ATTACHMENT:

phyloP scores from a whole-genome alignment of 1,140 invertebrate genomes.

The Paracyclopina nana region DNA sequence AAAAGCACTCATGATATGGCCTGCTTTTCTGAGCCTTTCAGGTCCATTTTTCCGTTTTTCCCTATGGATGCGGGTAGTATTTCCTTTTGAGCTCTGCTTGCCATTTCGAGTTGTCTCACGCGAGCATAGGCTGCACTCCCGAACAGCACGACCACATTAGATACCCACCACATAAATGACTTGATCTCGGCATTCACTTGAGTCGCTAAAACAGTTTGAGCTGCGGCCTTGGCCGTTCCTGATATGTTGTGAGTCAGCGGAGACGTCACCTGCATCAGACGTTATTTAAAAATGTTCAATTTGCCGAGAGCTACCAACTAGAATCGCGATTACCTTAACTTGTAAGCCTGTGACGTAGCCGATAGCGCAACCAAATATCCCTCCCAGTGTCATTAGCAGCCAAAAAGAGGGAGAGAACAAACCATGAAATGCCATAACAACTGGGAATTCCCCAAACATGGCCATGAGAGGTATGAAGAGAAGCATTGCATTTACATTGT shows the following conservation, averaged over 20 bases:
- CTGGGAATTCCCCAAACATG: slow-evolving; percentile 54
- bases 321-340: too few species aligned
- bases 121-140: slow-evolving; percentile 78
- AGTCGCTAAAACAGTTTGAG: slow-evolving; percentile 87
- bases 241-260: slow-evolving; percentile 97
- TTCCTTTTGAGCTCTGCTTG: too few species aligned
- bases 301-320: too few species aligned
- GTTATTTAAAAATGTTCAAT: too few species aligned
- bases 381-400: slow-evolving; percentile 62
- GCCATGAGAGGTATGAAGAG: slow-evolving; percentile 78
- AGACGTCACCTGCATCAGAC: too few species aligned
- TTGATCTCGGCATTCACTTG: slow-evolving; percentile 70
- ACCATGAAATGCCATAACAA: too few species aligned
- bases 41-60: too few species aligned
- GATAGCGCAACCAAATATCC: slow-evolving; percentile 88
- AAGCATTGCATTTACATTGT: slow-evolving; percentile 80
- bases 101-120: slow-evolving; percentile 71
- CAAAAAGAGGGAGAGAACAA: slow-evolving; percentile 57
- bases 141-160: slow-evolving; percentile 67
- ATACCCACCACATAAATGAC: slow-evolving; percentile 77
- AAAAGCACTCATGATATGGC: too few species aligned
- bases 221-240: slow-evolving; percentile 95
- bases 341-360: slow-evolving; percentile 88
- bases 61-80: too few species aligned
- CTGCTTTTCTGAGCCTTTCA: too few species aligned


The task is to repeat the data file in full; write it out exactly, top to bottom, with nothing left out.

phyloP scores from a whole-genome alignment of 1,140 invertebrate genomes.

The Paracyclopina nana region DNA sequence AAAAGCACTCATGATATGGCCTGCTTTTCTGAGCCTTTCAGGTCCATTTTTCCGTTTTTCCCTATGGATGCGGGTAGTATTTCCTTTTGAGCTCTGCTTGCCATTTCGAGTTGTCTCACGCGAGCATAGGCTGCACTCCCGAACAGCACGACCACATTAGATACCCACCACATAAATGACTTGATCTCGGCATTCACTTGAGTCGCTAAAACAGTTTGAGCTGCGGCCTTGGCCGTTCCTGATATGTTGTGAGTCAGCGGAGACGTCACCTGCATCAGACGTTATTTAAAAATGTTCAATTTGCCGAGAGCTACCAACTAGAATCGCGATTACCTTAACTTGTAAGCCTGTGACGTAGCCGATAGCGCAACCAAATATCCCTCCCAGTGTCATTAGCAGCCAAAAAGAGGGAGAGAACAAACCATGAAATGCCATAACAACTGGGAATTCCCCAAACATGGCCATGAGAGGTATGAAGAGAAGCATTGCATTTACATTGT shows the following conservation, averaged over 20 bases:
- CTGGGAATTCCCCAAACATG: slow-evolving; percentile 54
- bases 321-340: too few species aligned
- bases 121-140: slow-evolving; percentile 78
- AGTCGCTAAAACAGTTTGAG: slow-evolving; percentile 87
- bases 241-260: slow-evolving; percentile 97
- TTCCTTTTGAGCTCTGCTTG: too few species aligned
- bases 301-320: too few species aligned
- GTTATTTAAAAATGTTCAAT: too few species aligned
- bases 381-400: slow-evolving; percentile 62
- GCCATGAGAGGTATGAAGAG: slow-evolving; percentile 78
- AGACGTCACCTGCATCAGAC: too few species aligned
- TTGATCTCGGCATTCACTTG: slow-evolving; percentile 70
- ACCATGAAATGCCATAACAA: too few species aligned
- bases 41-60: too few species aligned
- GATAGCGCAACCAAATATCC: slow-evolving; percentile 88
- AAGCATTGCATTTACATTGT: slow-evolving; percentile 80
- bases 101-120: slow-evolving; percentile 71
- CAAAAAGAGGGAGAGAACAA: slow-evolving; percentile 57
- bases 141-160: slow-evolving; percentile 67
- ATACCCACCACATAAATGAC: slow-evolving; percentile 77
- AAAAGCACTCATGATATGGC: too few species aligned
- bases 221-240: slow-evolving; percentile 95
- bases 341-360: slow-evolving; percentile 88
- bases 61-80: too few species aligned
- CTGCTTTTCTGAGCCTTTCA: too few species aligned